Does Rate Parity Benefit or Hurt the Hotel Industry?
The growth of online travel agencies (OTAs) through the years has directly impacted the travel industry as a whole, from hoteliers to brick-and-mortar travel agencies.
According to TravelClick, OTA bookings in the first quarter of 2015 jumped more than 15 percent, compared to the same period last year (in 25 major North American markets). That’s compared to a 7.1 percent increase in reservations made through official hotel websites (direct bookings).
The exponential rise of OTAs has some hoteliers and agents worried. The explosion in popularity of a web-based travel agency type has put the concept of "rate parity" under the microscope.
Basically, if hoteliers want product placement on an OTA, they are required to follow rate parity. In other words, all room rates must be equal across all channels. In a perfect world, hoteliers benefit from having access to a larger audience, while OTAs increase commissions, and nobody undercuts anybody with their prices.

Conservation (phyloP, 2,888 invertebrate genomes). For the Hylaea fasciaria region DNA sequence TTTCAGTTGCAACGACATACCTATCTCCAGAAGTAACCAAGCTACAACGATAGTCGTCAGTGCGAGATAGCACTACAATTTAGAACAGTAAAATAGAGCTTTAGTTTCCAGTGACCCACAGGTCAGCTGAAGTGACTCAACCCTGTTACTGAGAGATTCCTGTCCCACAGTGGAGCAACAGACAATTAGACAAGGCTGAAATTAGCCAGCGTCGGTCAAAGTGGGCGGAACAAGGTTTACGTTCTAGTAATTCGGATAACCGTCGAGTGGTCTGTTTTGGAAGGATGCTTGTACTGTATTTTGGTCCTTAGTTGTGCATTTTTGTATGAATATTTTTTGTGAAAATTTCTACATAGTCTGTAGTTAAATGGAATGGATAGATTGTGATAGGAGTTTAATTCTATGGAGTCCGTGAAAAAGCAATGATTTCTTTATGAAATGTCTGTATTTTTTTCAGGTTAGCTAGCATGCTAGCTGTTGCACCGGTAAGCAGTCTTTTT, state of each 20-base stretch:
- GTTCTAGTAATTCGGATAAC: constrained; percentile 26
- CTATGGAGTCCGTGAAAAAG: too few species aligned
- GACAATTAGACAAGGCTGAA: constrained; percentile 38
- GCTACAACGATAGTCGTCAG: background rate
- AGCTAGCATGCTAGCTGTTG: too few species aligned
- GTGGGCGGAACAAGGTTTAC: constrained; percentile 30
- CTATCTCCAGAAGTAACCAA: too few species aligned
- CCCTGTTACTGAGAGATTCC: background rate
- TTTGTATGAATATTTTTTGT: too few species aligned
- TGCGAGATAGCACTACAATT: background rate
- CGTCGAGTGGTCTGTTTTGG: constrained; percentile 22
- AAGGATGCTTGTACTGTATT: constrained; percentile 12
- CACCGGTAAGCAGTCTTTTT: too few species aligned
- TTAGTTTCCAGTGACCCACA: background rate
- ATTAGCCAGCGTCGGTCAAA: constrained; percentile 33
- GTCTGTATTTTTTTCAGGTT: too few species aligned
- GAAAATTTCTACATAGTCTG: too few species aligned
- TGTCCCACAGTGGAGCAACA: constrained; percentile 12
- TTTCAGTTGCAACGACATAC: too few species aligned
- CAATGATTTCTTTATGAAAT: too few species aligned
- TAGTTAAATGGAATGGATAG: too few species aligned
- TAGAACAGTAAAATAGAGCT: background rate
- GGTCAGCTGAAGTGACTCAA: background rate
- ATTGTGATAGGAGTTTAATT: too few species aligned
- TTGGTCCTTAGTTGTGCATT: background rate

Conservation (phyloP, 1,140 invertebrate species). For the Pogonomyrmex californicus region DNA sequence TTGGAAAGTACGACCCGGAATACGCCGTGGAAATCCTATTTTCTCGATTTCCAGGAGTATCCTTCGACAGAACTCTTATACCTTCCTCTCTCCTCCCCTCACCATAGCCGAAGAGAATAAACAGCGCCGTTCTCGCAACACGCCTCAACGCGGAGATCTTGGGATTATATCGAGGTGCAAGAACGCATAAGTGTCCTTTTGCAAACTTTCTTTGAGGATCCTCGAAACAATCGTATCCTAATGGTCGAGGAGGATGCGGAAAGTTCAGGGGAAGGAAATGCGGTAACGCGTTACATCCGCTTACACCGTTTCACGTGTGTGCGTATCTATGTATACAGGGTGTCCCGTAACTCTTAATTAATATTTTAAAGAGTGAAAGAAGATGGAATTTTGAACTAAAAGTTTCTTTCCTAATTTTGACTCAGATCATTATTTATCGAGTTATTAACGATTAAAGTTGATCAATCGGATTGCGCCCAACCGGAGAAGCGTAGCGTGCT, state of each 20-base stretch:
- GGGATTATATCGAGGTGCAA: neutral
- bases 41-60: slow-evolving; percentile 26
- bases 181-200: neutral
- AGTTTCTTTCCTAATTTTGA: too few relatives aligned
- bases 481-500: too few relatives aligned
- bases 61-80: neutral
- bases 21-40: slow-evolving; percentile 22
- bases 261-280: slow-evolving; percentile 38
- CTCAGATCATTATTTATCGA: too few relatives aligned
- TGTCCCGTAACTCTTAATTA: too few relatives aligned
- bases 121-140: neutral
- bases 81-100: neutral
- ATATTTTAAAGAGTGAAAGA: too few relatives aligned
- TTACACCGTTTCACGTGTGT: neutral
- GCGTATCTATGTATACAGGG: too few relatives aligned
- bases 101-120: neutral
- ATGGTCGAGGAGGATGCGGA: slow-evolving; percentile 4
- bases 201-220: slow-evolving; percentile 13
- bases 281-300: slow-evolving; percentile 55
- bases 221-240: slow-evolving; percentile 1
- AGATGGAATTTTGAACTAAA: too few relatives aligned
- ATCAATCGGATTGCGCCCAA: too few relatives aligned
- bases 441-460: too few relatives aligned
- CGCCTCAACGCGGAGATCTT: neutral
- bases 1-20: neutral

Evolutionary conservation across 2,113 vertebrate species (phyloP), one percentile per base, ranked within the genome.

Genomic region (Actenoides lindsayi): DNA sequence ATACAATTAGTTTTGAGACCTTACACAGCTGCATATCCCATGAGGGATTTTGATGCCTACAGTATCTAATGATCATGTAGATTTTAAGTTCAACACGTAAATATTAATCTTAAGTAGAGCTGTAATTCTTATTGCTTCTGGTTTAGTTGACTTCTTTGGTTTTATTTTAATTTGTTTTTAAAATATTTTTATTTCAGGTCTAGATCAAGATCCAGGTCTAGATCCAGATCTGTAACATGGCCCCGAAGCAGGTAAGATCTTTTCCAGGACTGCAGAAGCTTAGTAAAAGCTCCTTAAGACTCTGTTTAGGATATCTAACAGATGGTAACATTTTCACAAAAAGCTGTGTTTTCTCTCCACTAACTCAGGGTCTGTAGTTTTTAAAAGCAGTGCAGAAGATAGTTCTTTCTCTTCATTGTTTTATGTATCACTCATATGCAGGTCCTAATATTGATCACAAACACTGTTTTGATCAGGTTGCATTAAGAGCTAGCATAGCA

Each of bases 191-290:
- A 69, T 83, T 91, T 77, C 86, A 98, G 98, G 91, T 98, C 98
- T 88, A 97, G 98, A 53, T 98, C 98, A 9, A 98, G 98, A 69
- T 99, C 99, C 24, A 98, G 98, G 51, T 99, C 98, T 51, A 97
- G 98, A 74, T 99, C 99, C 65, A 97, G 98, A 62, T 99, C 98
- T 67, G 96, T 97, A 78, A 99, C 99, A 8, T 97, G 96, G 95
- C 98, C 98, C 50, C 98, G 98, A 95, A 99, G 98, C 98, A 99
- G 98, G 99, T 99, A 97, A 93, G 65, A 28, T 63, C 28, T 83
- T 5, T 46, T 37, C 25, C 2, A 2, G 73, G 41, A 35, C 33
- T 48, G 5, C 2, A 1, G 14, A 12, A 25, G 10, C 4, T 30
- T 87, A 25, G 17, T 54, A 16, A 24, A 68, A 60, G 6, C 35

But that may not be enough for hoteliers because from their perspective, simply put, hotels were there first.
Per reservation, hoteliers receive more revenue through direct bookings than OTA bookings because they don’t have to pay commission. So, naturally, when hoteliers see the growth of OTA bookings compared to the growth of direct bookings, that's going to raise some eyebrows, whether hoteliers are benefitting from partnerships with OTAs or not.
There have been some interesting rulings when it comes to rate parity lately. France, for example, just abolished rate parity this summer. As Tourism-Review.com noted, there is a belief in the hotel industry that doing away with rate parity could benefit hoteliers because they could charge whatever they want, undercut OTA rates and differentiate their products.
But, while it could be beneficial to hoteliers, not everyone sees it that way. HeBS Digital’s Max Starkov recently wrote in Hotel News Now that this would be ignoring the very reason why OTAs are largely outpacing hotels right now: They are generally better at digital marketing.
So, yes, the removal of rate parity would allow hoteliers to do whatever they want, but, then again, the hotel industry as a whole hasn’t proven it can market as effectively online as OTAs.
What happens in France could be very telling.
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